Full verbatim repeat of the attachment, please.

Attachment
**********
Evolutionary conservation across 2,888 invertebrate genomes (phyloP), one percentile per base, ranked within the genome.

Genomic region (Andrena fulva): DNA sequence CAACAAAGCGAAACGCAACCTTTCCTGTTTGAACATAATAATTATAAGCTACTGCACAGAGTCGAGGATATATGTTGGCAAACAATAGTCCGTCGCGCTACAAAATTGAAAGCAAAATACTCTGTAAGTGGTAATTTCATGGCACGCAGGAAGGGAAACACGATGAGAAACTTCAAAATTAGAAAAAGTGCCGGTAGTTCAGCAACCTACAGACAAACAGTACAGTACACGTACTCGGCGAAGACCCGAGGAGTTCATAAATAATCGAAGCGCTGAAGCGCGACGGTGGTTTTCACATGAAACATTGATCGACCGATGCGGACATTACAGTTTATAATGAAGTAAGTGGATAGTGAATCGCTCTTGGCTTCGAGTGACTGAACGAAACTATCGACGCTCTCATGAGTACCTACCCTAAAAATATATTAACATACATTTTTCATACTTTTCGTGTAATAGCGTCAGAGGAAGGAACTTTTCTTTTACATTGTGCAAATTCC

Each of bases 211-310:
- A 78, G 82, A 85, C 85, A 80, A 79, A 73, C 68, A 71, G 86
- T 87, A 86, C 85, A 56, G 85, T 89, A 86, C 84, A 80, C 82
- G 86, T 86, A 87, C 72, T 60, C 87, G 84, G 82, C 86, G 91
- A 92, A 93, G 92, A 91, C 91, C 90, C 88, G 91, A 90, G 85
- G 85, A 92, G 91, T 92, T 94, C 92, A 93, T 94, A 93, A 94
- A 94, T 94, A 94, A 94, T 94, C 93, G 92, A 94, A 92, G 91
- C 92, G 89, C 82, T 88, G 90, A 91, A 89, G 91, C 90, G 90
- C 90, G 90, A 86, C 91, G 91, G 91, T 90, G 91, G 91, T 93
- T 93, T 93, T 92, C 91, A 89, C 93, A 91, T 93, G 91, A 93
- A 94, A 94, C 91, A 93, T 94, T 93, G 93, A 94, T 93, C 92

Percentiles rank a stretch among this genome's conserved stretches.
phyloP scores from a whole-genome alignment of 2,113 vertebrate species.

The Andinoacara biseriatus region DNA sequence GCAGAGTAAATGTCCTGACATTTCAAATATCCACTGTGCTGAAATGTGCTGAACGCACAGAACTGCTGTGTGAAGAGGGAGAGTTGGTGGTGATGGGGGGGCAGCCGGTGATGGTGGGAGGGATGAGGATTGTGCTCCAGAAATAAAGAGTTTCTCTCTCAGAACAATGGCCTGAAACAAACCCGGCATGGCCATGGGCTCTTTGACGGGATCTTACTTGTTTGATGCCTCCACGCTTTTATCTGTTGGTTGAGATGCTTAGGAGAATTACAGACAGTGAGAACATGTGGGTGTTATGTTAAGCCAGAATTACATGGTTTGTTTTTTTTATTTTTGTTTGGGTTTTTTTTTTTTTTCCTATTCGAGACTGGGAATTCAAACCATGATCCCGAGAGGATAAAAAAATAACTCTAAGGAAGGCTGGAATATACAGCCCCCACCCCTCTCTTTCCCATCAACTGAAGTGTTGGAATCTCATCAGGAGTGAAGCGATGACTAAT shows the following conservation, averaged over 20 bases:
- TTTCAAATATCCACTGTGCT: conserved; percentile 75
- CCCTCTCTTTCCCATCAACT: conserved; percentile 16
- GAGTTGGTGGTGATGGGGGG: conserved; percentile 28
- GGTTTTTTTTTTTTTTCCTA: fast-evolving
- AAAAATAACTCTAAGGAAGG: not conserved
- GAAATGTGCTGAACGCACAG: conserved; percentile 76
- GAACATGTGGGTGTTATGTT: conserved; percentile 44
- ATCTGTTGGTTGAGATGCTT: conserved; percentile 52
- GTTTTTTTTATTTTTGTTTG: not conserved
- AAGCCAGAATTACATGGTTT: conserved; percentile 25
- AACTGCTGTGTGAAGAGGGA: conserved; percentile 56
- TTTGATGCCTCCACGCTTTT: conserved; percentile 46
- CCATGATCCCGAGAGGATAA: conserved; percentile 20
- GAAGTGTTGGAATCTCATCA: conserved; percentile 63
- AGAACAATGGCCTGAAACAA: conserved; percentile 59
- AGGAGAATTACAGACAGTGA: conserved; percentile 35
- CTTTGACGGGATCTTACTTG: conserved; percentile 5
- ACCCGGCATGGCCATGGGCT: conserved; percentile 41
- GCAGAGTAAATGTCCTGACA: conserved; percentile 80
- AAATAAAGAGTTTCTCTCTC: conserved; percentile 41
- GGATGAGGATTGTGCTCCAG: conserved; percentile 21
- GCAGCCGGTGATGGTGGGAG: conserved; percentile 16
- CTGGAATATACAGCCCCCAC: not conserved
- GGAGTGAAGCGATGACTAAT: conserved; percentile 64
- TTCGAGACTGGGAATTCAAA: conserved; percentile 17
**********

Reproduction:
Evolutionary conservation across 2,888 invertebrate genomes (phyloP), one percentile per base, ranked within the genome.

Genomic region (Andrena fulva): DNA sequence CAACAAAGCGAAACGCAACCTTTCCTGTTTGAACATAATAATTATAAGCTACTGCACAGAGTCGAGGATATATGTTGGCAAACAATAGTCCGTCGCGCTACAAAATTGAAAGCAAAATACTCTGTAAGTGGTAATTTCATGGCACGCAGGAAGGGAAACACGATGAGAAACTTCAAAATTAGAAAAAGTGCCGGTAGTTCAGCAACCTACAGACAAACAGTACAGTACACGTACTCGGCGAAGACCCGAGGAGTTCATAAATAATCGAAGCGCTGAAGCGCGACGGTGGTTTTCACATGAAACATTGATCGACCGATGCGGACATTACAGTTTATAATGAAGTAAGTGGATAGTGAATCGCTCTTGGCTTCGAGTGACTGAACGAAACTATCGACGCTCTCATGAGTACCTACCCTAAAAATATATTAACATACATTTTTCATACTTTTCGTGTAATAGCGTCAGAGGAAGGAACTTTTCTTTTACATTGTGCAAATTCC

Each of bases 211-310:
- A 78, G 82, A 85, C 85, A 80, A 79, A 73, C 68, A 71, G 86
- T 87, A 86, C 85, A 56, G 85, T 89, A 86, C 84, A 80, C 82
- G 86, T 86, A 87, C 72, T 60, C 87, G 84, G 82, C 86, G 91
- A 92, A 93, G 92, A 91, C 91, C 90, C 88, G 91, A 90, G 85
- G 85, A 92, G 91, T 92, T 94, C 92, A 93, T 94, A 93, A 94
- A 94, T 94, A 94, A 94, T 94, C 93, G 92, A 94, A 92, G 91
- C 92, G 89, C 82, T 88, G 90, A 91, A 89, G 91, C 90, G 90
- C 90, G 90, A 86, C 91, G 91, G 91, T 90, G 91, G 91, T 93
- T 93, T 93, T 92, C 91, A 89, C 93, A 91, T 93, G 91, A 93
- A 94, A 94, C 91, A 93, T 94, T 93, G 93, A 94, T 93, C 92

Percentiles rank a stretch among this genome's conserved stretches.
phyloP scores from a whole-genome alignment of 2,113 vertebrate species.

The Andinoacara biseriatus region DNA sequence GCAGAGTAAATGTCCTGACATTTCAAATATCCACTGTGCTGAAATGTGCTGAACGCACAGAACTGCTGTGTGAAGAGGGAGAGTTGGTGGTGATGGGGGGGCAGCCGGTGATGGTGGGAGGGATGAGGATTGTGCTCCAGAAATAAAGAGTTTCTCTCTCAGAACAATGGCCTGAAACAAACCCGGCATGGCCATGGGCTCTTTGACGGGATCTTACTTGTTTGATGCCTCCACGCTTTTATCTGTTGGTTGAGATGCTTAGGAGAATTACAGACAGTGAGAACATGTGGGTGTTATGTTAAGCCAGAATTACATGGTTTGTTTTTTTTATTTTTGTTTGGGTTTTTTTTTTTTTTCCTATTCGAGACTGGGAATTCAAACCATGATCCCGAGAGGATAAAAAAATAACTCTAAGGAAGGCTGGAATATACAGCCCCCACCCCTCTCTTTCCCATCAACTGAAGTGTTGGAATCTCATCAGGAGTGAAGCGATGACTAAT shows the following conservation, averaged over 20 bases:
- TTTCAAATATCCACTGTGCT: conserved; percentile 75
- CCCTCTCTTTCCCATCAACT: conserved; percentile 16
- GAGTTGGTGGTGATGGGGGG: conserved; percentile 28
- GGTTTTTTTTTTTTTTCCTA: fast-evolving
- AAAAATAACTCTAAGGAAGG: not conserved
- GAAATGTGCTGAACGCACAG: conserved; percentile 76
- GAACATGTGGGTGTTATGTT: conserved; percentile 44
- ATCTGTTGGTTGAGATGCTT: conserved; percentile 52
- GTTTTTTTTATTTTTGTTTG: not conserved
- AAGCCAGAATTACATGGTTT: conserved; percentile 25
- AACTGCTGTGTGAAGAGGGA: conserved; percentile 56
- TTTGATGCCTCCACGCTTTT: conserved; percentile 46
- CCATGATCCCGAGAGGATAA: conserved; percentile 20
- GAAGTGTTGGAATCTCATCA: conserved; percentile 63
- AGAACAATGGCCTGAAACAA: conserved; percentile 59
- AGGAGAATTACAGACAGTGA: conserved; percentile 35
- CTTTGACGGGATCTTACTTG: conserved; percentile 5
- ACCCGGCATGGCCATGGGCT: conserved; percentile 41
- GCAGAGTAAATGTCCTGACA: conserved; percentile 80
- AAATAAAGAGTTTCTCTCTC: conserved; percentile 41
- GGATGAGGATTGTGCTCCAG: conserved; percentile 21
- GCAGCCGGTGATGGTGGGAG: conserved; percentile 16
- CTGGAATATACAGCCCCCAC: not conserved
- GGAGTGAAGCGATGACTAAT: conserved; percentile 64
- TTCGAGACTGGGAATTCAAA: conserved; percentile 17